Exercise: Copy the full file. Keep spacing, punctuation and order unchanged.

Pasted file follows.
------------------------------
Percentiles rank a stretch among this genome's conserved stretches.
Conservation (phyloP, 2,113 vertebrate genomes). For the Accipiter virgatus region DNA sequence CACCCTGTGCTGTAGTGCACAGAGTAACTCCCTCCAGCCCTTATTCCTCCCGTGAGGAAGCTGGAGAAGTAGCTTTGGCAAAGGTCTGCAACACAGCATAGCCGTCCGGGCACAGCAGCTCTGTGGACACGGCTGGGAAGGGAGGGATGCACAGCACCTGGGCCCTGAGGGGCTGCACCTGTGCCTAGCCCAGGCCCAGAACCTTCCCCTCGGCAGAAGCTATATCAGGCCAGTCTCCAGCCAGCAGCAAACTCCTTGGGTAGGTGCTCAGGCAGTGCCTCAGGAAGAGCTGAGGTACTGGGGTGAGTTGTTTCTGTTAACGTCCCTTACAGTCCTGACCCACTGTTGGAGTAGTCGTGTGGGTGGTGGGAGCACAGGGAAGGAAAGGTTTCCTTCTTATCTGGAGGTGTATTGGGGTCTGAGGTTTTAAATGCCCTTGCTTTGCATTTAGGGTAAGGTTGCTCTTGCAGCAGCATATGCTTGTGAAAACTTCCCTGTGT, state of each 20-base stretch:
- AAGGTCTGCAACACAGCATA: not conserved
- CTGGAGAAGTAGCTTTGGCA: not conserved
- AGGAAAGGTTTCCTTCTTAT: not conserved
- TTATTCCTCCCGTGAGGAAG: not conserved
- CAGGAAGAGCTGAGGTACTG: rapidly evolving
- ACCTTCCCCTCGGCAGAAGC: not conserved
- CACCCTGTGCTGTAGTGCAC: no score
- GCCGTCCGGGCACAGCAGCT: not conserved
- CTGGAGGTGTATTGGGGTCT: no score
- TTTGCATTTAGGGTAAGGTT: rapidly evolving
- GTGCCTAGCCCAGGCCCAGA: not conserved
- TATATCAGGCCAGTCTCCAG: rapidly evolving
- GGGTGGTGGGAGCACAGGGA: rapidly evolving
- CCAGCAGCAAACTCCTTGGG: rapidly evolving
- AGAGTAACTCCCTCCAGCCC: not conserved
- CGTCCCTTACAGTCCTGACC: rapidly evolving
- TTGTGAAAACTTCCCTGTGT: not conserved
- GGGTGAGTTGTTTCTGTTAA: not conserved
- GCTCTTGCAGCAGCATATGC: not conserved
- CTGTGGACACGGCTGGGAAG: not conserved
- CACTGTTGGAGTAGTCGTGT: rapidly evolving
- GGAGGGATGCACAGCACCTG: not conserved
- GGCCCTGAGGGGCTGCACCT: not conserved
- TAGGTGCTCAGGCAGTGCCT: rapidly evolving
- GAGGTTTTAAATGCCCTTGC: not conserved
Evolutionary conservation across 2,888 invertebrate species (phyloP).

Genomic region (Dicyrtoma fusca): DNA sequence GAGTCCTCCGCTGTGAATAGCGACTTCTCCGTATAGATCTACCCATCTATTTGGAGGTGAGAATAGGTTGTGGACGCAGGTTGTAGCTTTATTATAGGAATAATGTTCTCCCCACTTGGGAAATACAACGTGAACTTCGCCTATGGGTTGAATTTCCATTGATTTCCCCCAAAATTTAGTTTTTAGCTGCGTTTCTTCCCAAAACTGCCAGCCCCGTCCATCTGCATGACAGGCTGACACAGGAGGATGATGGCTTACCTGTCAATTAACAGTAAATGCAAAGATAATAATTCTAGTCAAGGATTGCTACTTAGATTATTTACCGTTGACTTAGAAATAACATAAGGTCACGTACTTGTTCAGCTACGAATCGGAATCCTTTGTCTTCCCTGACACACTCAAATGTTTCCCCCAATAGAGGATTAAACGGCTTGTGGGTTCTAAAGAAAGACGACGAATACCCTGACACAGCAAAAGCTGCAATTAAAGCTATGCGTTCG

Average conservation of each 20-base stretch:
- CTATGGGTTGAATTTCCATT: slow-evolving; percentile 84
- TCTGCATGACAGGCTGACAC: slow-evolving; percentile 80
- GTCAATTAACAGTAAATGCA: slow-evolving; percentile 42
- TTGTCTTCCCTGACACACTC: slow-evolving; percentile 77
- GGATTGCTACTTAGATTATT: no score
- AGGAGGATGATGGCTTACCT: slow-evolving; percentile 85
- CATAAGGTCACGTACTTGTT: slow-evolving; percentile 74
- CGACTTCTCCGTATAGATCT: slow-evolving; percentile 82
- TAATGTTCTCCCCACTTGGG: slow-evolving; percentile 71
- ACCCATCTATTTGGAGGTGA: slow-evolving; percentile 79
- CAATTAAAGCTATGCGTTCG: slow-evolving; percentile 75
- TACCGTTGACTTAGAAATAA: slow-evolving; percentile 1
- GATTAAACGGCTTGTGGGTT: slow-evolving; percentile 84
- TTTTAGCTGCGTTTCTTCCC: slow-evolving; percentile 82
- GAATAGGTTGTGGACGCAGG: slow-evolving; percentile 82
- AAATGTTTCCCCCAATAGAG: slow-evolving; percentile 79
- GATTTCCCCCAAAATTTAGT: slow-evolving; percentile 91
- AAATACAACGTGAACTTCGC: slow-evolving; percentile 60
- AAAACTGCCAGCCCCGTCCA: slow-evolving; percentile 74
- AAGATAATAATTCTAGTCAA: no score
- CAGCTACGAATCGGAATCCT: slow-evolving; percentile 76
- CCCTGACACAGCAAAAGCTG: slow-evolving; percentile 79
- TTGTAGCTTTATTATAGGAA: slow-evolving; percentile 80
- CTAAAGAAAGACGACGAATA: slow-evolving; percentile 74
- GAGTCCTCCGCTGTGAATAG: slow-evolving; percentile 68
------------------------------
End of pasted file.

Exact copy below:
Percentiles rank a stretch among this genome's conserved stretches.
Conservation (phyloP, 2,113 vertebrate genomes). For the Accipiter virgatus region DNA sequence CACCCTGTGCTGTAGTGCACAGAGTAACTCCCTCCAGCCCTTATTCCTCCCGTGAGGAAGCTGGAGAAGTAGCTTTGGCAAAGGTCTGCAACACAGCATAGCCGTCCGGGCACAGCAGCTCTGTGGACACGGCTGGGAAGGGAGGGATGCACAGCACCTGGGCCCTGAGGGGCTGCACCTGTGCCTAGCCCAGGCCCAGAACCTTCCCCTCGGCAGAAGCTATATCAGGCCAGTCTCCAGCCAGCAGCAAACTCCTTGGGTAGGTGCTCAGGCAGTGCCTCAGGAAGAGCTGAGGTACTGGGGTGAGTTGTTTCTGTTAACGTCCCTTACAGTCCTGACCCACTGTTGGAGTAGTCGTGTGGGTGGTGGGAGCACAGGGAAGGAAAGGTTTCCTTCTTATCTGGAGGTGTATTGGGGTCTGAGGTTTTAAATGCCCTTGCTTTGCATTTAGGGTAAGGTTGCTCTTGCAGCAGCATATGCTTGTGAAAACTTCCCTGTGT, state of each 20-base stretch:
- AAGGTCTGCAACACAGCATA: not conserved
- CTGGAGAAGTAGCTTTGGCA: not conserved
- AGGAAAGGTTTCCTTCTTAT: not conserved
- TTATTCCTCCCGTGAGGAAG: not conserved
- CAGGAAGAGCTGAGGTACTG: rapidly evolving
- ACCTTCCCCTCGGCAGAAGC: not conserved
- CACCCTGTGCTGTAGTGCAC: no score
- GCCGTCCGGGCACAGCAGCT: not conserved
- CTGGAGGTGTATTGGGGTCT: no score
- TTTGCATTTAGGGTAAGGTT: rapidly evolving
- GTGCCTAGCCCAGGCCCAGA: not conserved
- TATATCAGGCCAGTCTCCAG: rapidly evolving
- GGGTGGTGGGAGCACAGGGA: rapidly evolving
- CCAGCAGCAAACTCCTTGGG: rapidly evolving
- AGAGTAACTCCCTCCAGCCC: not conserved
- CGTCCCTTACAGTCCTGACC: rapidly evolving
- TTGTGAAAACTTCCCTGTGT: not conserved
- GGGTGAGTTGTTTCTGTTAA: not conserved
- GCTCTTGCAGCAGCATATGC: not conserved
- CTGTGGACACGGCTGGGAAG: not conserved
- CACTGTTGGAGTAGTCGTGT: rapidly evolving
- GGAGGGATGCACAGCACCTG: not conserved
- GGCCCTGAGGGGCTGCACCT: not conserved
- TAGGTGCTCAGGCAGTGCCT: rapidly evolving
- GAGGTTTTAAATGCCCTTGC: not conserved
Evolutionary conservation across 2,888 invertebrate species (phyloP).

Genomic region (Dicyrtoma fusca): DNA sequence GAGTCCTCCGCTGTGAATAGCGACTTCTCCGTATAGATCTACCCATCTATTTGGAGGTGAGAATAGGTTGTGGACGCAGGTTGTAGCTTTATTATAGGAATAATGTTCTCCCCACTTGGGAAATACAACGTGAACTTCGCCTATGGGTTGAATTTCCATTGATTTCCCCCAAAATTTAGTTTTTAGCTGCGTTTCTTCCCAAAACTGCCAGCCCCGTCCATCTGCATGACAGGCTGACACAGGAGGATGATGGCTTACCTGTCAATTAACAGTAAATGCAAAGATAATAATTCTAGTCAAGGATTGCTACTTAGATTATTTACCGTTGACTTAGAAATAACATAAGGTCACGTACTTGTTCAGCTACGAATCGGAATCCTTTGTCTTCCCTGACACACTCAAATGTTTCCCCCAATAGAGGATTAAACGGCTTGTGGGTTCTAAAGAAAGACGACGAATACCCTGACACAGCAAAAGCTGCAATTAAAGCTATGCGTTCG

Average conservation of each 20-base stretch:
- CTATGGGTTGAATTTCCATT: slow-evolving; percentile 84
- TCTGCATGACAGGCTGACAC: slow-evolving; percentile 80
- GTCAATTAACAGTAAATGCA: slow-evolving; percentile 42
- TTGTCTTCCCTGACACACTC: slow-evolving; percentile 77
- GGATTGCTACTTAGATTATT: no score
- AGGAGGATGATGGCTTACCT: slow-evolving; percentile 85
- CATAAGGTCACGTACTTGTT: slow-evolving; percentile 74
- CGACTTCTCCGTATAGATCT: slow-evolving; percentile 82
- TAATGTTCTCCCCACTTGGG: slow-evolving; percentile 71
- ACCCATCTATTTGGAGGTGA: slow-evolving; percentile 79
- CAATTAAAGCTATGCGTTCG: slow-evolving; percentile 75
- TACCGTTGACTTAGAAATAA: slow-evolving; percentile 1
- GATTAAACGGCTTGTGGGTT: slow-evolving; percentile 84
- TTTTAGCTGCGTTTCTTCCC: slow-evolving; percentile 82
- GAATAGGTTGTGGACGCAGG: slow-evolving; percentile 82
- AAATGTTTCCCCCAATAGAG: slow-evolving; percentile 79
- GATTTCCCCCAAAATTTAGT: slow-evolving; percentile 91
- AAATACAACGTGAACTTCGC: slow-evolving; percentile 60
- AAAACTGCCAGCCCCGTCCA: slow-evolving; percentile 74
- AAGATAATAATTCTAGTCAA: no score
- CAGCTACGAATCGGAATCCT: slow-evolving; percentile 76
- CCCTGACACAGCAAAAGCTG: slow-evolving; percentile 79
- TTGTAGCTTTATTATAGGAA: slow-evolving; percentile 80
- CTAAAGAAAGACGACGAATA: slow-evolving; percentile 74
- GAGTCCTCCGCTGTGAATAG: slow-evolving; percentile 68